Semi-truck accidents are some of the most deadly and destructive of all traffic mishaps. Sadly, many truck accidents occur for reasons that could have easily been prevented. Staying safe on our Colorado roadways must be priority to both truck drivers and motorists alike.
How Prevalent are Truck Accidents?
Large trucks and buses are as common on American highways as any other motor vehicle. These vehicles are essential to our economy, transporting millions of tons of freight from coast to coast annually. Unfortunately, large trucks and buses can also pose a significant threat of damage and injury to other motorists due to the large size and heavy weight of these vehicles.
According to the Federal Motor Carrier Association’s (“FMSCA”) 2017 Pocket Guide to Large Truck and Bus Statistics, there were 480,000 crashes involved large trucks and buses in 2016. While that is far less than the number of car accidents, crashes involving large trucks and buses can cause substantial damage and serious injuries to occupants due to the massive size of these commercial vehicles.
How Can Drivers Avoid Truck Accidents?
At the outset, drivers should be aware large trucks are far less maneuverable than smaller vehicles. They start moving more slowly and take much longer to stop due to their weight, generally ranging from 12,000 to 80,000 pounds. Fortunately, drivers can take critical measures to safeguard themselves from accidents with large trucks.
According to FMCSA, “large trucks and buses have operating limitations such as large blind spots, long stopping distances, and limited maneuverability that make it essential for other vehicles to put extra focus on safety.” The FMCSA makes the following suggestions for drivers to help reduce the amount of accidents involving large trucks and buses:
- Be aware large commercial vehicles have major blond spots, also now as “No Zones.” These blind spots are located round the front, back, and sides of large commercial vehicles. If a driver cannot see the truck driver’s face in the side mirror, it means the truck driver cannot see the trailing vehicle. One of the best ways to avoid a truck accident, however, is to stay out of the truck’s blind spots.
- When a driver passes a commercial vehicle, it is important to make sure the truck driver can see the passing vehicle in the side mirror before the pass is initiated. It is equally important to get out of the blind spot as quickly and safely as possible.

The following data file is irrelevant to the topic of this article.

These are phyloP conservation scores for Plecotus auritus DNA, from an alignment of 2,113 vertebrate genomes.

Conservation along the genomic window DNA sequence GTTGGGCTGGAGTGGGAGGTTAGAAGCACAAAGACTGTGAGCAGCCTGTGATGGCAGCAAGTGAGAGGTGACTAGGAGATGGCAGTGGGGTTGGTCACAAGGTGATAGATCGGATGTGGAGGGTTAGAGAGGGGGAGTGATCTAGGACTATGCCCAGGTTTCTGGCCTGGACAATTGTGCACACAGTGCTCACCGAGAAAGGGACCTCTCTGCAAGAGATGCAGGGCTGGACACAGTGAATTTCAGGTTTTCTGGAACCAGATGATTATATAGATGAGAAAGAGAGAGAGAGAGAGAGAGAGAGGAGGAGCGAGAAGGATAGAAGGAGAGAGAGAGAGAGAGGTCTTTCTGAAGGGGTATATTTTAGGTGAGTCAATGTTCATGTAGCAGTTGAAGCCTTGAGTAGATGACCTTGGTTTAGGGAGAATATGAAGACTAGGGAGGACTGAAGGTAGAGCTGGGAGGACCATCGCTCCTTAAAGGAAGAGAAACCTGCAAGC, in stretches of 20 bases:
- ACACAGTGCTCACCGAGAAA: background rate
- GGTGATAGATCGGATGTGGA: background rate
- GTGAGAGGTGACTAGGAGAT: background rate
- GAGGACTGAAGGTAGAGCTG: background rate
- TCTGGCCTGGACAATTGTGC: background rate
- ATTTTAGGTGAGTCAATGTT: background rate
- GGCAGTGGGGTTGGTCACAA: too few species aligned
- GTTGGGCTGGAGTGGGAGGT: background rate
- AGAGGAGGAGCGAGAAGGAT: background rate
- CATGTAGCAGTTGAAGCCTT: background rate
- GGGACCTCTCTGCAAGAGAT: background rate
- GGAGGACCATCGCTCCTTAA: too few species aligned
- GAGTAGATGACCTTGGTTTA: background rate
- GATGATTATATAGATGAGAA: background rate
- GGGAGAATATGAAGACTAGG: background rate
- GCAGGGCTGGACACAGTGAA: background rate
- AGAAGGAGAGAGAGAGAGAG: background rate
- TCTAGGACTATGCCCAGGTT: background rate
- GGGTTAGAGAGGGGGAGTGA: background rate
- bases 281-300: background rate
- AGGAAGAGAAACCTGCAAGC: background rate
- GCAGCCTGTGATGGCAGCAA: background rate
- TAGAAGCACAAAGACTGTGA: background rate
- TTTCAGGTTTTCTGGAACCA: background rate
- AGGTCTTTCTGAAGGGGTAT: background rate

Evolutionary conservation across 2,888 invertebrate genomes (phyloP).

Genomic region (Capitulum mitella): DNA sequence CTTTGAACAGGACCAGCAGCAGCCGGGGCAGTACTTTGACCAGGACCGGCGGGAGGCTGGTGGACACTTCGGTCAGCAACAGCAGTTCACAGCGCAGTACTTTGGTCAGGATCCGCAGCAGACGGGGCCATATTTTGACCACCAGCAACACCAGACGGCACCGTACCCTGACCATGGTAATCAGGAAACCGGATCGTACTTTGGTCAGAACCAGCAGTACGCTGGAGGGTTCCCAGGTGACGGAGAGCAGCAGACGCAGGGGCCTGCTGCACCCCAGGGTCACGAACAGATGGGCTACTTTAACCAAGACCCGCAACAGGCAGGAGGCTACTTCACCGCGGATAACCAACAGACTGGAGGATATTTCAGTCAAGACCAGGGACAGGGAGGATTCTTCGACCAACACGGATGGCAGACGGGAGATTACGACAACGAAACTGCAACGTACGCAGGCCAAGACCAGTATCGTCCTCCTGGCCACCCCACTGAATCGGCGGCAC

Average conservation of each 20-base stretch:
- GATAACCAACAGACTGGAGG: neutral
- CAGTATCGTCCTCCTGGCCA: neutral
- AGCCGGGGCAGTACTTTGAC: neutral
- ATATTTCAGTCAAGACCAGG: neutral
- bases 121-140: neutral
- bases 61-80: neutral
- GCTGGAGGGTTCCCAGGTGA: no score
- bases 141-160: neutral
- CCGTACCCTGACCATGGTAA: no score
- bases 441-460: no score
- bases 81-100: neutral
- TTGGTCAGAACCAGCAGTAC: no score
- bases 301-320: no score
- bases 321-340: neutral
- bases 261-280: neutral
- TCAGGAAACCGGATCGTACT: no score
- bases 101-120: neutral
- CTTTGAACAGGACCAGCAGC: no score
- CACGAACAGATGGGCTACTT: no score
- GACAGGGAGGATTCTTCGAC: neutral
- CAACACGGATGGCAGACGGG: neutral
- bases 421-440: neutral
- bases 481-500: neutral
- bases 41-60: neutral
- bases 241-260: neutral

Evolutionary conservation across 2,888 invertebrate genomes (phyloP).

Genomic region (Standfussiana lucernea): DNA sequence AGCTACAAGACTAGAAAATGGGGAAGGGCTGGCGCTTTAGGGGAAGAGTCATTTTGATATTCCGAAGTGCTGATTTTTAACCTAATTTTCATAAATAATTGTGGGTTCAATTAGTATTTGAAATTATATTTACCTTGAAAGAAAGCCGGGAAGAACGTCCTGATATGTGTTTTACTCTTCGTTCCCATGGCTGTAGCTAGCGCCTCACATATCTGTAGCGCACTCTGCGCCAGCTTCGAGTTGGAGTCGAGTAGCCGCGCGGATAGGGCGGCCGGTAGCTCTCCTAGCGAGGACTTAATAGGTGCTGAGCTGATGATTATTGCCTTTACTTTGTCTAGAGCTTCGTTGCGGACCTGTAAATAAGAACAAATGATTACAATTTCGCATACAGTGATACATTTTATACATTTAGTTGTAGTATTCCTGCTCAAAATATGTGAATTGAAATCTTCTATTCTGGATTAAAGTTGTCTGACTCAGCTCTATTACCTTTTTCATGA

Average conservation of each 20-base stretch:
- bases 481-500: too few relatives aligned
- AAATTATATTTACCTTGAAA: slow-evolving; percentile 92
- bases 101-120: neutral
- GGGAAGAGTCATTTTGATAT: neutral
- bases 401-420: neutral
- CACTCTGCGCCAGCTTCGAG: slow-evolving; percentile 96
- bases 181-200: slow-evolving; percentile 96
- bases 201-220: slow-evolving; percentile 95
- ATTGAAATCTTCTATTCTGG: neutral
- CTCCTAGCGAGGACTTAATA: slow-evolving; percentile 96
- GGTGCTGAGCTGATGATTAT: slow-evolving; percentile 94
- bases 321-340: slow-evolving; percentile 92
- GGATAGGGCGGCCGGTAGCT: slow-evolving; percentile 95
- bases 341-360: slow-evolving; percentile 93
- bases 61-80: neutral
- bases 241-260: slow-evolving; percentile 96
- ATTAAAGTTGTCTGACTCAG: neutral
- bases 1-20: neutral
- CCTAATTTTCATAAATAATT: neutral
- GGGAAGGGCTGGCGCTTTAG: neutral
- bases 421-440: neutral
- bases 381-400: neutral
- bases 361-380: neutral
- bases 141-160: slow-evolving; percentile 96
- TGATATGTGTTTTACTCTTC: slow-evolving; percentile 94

- Drivers should never pass a truck or bus while going downhill, when it is difficult for them to stop or slow. Also, drivers should never pass a truck or bus on the right.
- Drivers should never cut off a truck or bus, even if the driver is being aggressive or reckless.
- Drivers should not tailgate a truck or bus, no matter how slow they are driving. This places the driver in the “No Zone,” the blind spot. If the truck comes to a sudden stop, the tailing vehicle may slide right under the truck.
- Drivers should remember that trucks made wide turns. If a truck is turning right, drivers should not try to squeeze between the truck and the curb to beat the truck driver to the turn.
How Can Truck Drivers Avoid Accidents?
Many accidents between large trucks and passenger vehicles can be avoided if the truck drivers follow the necessary safety tips. That said, driving an 18-wheeler is completely different from driving a car. Most drivers would not understand that to even start a truck, the operator must reset the gauges and warm up the flow plugs with the first turn-key click. Even then, most people would not know how to shift gears.
When thinking of how long it takes a Colorado resident to obtain a driver’s license, drivers can pin that against the 350 hours required for commercial drivers to get licensed. They must gain knowledge that pertains to similar concepts of all drivers on the road, yet their skill level is unmatched. They need to learn how to make controlled turns, how to stay in their lane or switch, how to deal with traffic, how to navigate city streets, how to reverse a semi, and how to park. Additionally, they must learn how to record their hours spent driving, how to transport hazardous materials safety, and how to operate an air brake.
The following is a non-exhaustive list of things a truck driver can do to help reduce the amount of accidents:
- Truck drivers should always drive defensively
- Truck drivers should always maintain the truck
- Truck drivers should always be aware of the “No Zone”
- Truck drivers should eat well and stay fit to increase alertness
- Truck drivers should get plenty of rest before driving
- Truck drivers should keep their distance
- Truck drivers should reduce speed in work zones
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